Deciding How Often to Post
In this first part, we discuss how to decide when you should post to your blog. Several times per day? Once a day? Once a week? Whenever you have something to post?
Once a month used to be the standard, but those days are long gone, if you want to build a solid readership following. There are just too many bloggers posting on this same schedule and one way to get ahead of the pack is to post more often.
In part, deciding when to post has a lot to do with the type of blog you have. If it is more of a social-type blog, you should post at least daily, and probably closer to several times per day. Each time can either be scheduled so they will be sent at specific time intervals during the day or you can post in real-time during the course of the day whenever “breaking news” in your niche happens.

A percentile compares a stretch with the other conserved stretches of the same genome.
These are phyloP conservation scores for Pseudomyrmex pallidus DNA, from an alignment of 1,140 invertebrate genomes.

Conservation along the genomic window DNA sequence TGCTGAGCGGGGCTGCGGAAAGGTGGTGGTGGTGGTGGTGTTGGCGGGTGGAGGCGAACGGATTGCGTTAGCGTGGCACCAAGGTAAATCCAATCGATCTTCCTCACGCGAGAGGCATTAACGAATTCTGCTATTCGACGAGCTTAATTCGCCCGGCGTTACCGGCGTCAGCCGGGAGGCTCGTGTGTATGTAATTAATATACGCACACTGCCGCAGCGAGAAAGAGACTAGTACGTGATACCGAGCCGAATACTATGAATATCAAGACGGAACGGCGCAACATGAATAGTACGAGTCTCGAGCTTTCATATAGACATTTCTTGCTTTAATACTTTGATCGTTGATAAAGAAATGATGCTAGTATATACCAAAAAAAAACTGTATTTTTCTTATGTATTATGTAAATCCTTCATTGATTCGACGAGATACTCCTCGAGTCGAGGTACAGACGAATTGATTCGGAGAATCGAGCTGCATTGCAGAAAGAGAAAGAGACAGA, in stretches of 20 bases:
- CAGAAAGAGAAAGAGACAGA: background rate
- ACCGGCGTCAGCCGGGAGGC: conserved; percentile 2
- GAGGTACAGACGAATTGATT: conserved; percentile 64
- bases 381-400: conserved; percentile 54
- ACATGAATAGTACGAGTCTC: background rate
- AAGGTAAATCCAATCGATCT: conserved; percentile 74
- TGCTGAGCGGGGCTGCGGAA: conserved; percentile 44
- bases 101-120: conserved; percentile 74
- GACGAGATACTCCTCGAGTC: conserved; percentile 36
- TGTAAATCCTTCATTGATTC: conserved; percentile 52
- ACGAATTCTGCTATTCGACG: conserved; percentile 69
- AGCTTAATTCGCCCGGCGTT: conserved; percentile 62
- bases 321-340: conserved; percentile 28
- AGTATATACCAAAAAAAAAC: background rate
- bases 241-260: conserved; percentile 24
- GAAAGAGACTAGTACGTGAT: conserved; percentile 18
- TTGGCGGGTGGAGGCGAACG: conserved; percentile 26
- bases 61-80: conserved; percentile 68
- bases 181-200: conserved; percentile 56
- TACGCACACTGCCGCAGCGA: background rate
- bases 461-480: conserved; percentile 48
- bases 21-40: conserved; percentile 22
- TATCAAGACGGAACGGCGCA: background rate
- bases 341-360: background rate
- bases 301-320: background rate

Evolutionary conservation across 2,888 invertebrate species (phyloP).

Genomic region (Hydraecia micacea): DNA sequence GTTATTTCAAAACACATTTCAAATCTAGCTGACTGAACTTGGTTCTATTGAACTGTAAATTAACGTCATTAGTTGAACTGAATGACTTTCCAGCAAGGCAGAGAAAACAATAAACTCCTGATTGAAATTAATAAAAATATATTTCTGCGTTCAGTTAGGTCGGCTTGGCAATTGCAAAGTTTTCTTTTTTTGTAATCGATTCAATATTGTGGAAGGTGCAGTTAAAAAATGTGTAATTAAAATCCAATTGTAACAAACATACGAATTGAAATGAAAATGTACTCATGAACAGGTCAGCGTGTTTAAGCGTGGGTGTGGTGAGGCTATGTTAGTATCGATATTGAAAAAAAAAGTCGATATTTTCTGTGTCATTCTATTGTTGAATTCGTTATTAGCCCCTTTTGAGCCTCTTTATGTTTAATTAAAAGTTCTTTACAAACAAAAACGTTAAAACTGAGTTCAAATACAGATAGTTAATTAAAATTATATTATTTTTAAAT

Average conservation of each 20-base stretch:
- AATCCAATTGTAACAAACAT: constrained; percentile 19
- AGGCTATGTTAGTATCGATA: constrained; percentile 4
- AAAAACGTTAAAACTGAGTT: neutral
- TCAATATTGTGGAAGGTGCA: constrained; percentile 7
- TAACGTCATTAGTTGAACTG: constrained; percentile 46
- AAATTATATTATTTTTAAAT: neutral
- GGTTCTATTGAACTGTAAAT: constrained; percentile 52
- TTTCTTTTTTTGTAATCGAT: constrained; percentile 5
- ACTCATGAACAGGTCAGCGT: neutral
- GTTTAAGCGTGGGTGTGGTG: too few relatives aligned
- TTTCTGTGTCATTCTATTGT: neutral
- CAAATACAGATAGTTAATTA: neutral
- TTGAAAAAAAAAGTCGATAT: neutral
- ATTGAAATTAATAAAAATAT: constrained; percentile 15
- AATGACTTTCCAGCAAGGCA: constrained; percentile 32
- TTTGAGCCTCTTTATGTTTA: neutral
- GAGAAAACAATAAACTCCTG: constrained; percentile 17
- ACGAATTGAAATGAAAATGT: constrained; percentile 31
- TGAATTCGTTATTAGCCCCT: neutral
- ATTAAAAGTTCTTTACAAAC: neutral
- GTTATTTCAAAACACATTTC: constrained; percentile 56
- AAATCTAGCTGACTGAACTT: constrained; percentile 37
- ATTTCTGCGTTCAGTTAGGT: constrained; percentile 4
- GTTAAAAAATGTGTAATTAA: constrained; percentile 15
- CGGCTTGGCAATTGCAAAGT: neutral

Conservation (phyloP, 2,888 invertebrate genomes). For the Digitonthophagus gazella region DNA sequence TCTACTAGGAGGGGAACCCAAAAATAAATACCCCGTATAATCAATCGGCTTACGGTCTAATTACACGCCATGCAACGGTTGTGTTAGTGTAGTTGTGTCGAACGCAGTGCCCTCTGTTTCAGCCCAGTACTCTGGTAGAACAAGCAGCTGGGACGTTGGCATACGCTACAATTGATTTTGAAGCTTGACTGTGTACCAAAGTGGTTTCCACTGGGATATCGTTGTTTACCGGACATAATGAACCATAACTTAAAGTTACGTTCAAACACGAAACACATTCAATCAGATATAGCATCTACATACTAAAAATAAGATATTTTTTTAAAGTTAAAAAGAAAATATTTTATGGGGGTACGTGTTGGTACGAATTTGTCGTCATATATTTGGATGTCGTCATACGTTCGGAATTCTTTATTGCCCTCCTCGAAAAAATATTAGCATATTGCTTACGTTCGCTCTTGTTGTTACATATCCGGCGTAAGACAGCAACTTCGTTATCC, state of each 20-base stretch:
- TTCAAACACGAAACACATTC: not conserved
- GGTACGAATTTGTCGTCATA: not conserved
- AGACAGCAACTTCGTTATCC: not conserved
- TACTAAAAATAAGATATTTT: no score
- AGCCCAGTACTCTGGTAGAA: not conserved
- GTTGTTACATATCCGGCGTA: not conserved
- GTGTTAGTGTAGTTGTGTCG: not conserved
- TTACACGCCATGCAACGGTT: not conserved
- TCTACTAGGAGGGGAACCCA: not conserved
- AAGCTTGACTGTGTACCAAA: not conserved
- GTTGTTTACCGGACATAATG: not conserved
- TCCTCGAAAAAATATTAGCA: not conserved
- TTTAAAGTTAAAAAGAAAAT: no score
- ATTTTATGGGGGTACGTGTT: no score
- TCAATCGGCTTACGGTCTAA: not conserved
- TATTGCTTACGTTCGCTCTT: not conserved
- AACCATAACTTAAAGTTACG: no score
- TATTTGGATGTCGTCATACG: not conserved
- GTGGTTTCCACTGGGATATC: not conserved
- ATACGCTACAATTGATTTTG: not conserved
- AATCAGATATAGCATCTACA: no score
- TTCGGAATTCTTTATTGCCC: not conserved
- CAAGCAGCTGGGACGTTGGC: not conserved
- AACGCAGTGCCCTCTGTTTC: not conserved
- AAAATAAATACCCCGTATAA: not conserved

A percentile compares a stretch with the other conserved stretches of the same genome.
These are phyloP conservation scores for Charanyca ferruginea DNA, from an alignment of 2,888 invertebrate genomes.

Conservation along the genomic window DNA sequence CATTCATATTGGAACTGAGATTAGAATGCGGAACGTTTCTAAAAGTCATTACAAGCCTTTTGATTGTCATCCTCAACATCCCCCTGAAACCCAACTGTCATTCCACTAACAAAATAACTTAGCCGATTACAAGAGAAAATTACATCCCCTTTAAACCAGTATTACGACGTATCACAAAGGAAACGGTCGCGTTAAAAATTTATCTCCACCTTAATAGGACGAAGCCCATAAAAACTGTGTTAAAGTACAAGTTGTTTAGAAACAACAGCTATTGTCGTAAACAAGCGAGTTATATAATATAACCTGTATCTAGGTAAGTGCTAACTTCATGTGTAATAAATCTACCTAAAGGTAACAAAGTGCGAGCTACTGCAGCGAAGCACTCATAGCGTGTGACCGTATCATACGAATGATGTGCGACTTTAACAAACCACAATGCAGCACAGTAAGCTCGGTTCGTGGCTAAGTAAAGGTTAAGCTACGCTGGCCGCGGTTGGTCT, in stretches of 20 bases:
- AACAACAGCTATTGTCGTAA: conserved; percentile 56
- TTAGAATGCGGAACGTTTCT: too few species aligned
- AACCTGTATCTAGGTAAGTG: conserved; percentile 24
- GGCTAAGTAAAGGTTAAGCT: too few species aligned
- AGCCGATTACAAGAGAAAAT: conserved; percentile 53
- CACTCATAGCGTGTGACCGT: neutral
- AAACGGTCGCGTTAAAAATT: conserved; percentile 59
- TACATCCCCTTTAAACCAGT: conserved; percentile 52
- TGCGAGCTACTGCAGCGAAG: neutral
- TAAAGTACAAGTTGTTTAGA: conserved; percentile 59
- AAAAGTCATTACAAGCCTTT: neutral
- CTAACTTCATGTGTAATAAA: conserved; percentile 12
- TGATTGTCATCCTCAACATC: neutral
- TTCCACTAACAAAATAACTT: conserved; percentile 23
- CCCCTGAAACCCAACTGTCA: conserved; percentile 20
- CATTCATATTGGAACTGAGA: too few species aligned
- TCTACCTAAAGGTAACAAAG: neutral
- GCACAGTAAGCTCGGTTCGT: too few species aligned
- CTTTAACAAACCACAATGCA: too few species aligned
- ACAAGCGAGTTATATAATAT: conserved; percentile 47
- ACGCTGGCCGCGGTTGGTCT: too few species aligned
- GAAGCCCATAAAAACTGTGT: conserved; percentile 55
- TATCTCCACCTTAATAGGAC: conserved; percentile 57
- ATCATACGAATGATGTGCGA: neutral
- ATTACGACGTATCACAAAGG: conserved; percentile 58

If you are new to blogging, once a week is a good place to start, so you don’t get overwhelmed right away. Your readers will come to expect hearing from you once a week on a set day (and even a set time if you want) and for you, it doesn’t become too much of a burden to come up with blog content. The problem emerging with weekly posting is that many other bloggers are now doing the same. Because of this, it is easy for your posts to get lost in the mix. This is where quality trumps over quantity every time. It doesn’t take long for the chafe to sift out from the wheat and your blog posts rise to the top if you are writing quality posts.
As you get your feet more wet in the world of blogging, and if you have a wide enough niche to provide you with enough ideas, you may want to increase your post frequency to twice a week. If you have a narrow niche, then you may want to stick with weekly posting; just make what you do dynamic!
Batching Idea Generation to Get in the Zone and Save Time